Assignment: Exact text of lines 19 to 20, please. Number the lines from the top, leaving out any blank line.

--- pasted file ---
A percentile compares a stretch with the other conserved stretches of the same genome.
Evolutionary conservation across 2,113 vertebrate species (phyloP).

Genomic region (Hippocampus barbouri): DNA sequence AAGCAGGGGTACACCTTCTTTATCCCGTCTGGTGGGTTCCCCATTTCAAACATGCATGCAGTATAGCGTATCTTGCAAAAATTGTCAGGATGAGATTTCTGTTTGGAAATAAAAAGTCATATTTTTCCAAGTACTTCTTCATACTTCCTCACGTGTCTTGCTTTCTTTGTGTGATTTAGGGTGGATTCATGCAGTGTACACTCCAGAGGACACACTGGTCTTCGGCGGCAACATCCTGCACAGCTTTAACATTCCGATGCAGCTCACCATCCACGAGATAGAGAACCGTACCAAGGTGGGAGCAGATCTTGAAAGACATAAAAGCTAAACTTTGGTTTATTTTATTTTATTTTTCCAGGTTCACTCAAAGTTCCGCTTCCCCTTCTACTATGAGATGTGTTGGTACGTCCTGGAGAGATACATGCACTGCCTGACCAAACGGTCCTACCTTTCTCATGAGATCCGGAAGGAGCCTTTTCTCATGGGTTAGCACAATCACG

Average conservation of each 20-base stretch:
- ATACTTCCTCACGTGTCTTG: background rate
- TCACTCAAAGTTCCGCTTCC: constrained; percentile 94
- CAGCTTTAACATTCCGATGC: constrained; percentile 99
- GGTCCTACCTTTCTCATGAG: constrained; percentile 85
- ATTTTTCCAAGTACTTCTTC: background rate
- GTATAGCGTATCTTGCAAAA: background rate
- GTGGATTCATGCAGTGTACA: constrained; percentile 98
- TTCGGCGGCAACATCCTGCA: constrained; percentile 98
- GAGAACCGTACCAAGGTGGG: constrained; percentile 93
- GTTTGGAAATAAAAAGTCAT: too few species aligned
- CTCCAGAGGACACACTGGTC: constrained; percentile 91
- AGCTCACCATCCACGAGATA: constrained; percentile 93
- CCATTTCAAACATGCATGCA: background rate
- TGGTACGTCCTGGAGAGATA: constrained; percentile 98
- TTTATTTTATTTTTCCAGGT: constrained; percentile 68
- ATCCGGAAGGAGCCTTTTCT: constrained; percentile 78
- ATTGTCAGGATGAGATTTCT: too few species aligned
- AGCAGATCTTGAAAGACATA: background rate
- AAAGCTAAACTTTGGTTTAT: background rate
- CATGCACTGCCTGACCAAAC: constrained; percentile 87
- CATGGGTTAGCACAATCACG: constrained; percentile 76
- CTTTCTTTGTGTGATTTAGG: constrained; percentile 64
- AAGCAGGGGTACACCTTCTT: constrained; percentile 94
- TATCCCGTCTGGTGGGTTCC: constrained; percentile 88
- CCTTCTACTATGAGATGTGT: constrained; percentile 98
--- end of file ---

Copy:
- TTTATTTTATTTTTCCAGGT: constrained; percentile 68
- ATCCGGAAGGAGCCTTTTCT: constrained; percentile 78